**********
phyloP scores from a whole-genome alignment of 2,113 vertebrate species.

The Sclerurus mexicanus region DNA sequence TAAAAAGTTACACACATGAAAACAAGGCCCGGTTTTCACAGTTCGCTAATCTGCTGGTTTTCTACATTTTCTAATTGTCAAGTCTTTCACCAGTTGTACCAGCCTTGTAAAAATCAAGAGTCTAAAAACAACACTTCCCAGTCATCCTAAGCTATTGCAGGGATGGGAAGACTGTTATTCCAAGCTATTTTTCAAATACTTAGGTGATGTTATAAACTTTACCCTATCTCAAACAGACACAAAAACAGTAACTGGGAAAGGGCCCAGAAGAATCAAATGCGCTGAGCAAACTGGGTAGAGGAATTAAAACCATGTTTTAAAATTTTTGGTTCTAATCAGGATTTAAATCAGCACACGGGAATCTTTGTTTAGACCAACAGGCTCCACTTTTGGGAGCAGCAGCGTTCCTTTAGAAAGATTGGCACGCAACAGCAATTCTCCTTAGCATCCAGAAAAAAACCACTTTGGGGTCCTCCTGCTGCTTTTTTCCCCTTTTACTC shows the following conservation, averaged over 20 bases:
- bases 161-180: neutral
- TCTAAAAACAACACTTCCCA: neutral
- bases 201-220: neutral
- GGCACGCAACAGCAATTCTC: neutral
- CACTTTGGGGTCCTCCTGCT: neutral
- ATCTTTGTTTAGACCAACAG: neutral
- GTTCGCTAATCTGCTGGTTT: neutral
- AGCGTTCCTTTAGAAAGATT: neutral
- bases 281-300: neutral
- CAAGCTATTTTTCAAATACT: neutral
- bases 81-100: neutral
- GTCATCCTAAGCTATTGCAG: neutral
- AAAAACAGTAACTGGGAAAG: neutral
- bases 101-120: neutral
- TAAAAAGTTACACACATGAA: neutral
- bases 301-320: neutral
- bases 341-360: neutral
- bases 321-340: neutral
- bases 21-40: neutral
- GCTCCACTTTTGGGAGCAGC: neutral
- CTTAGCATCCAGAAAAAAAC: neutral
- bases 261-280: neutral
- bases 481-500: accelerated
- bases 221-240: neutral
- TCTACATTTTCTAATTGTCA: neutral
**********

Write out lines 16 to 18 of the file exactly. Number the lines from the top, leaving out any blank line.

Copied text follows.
- bases 101-120: neutral
- TAAAAAGTTACACACATGAA: neutral
- bases 301-320: neutral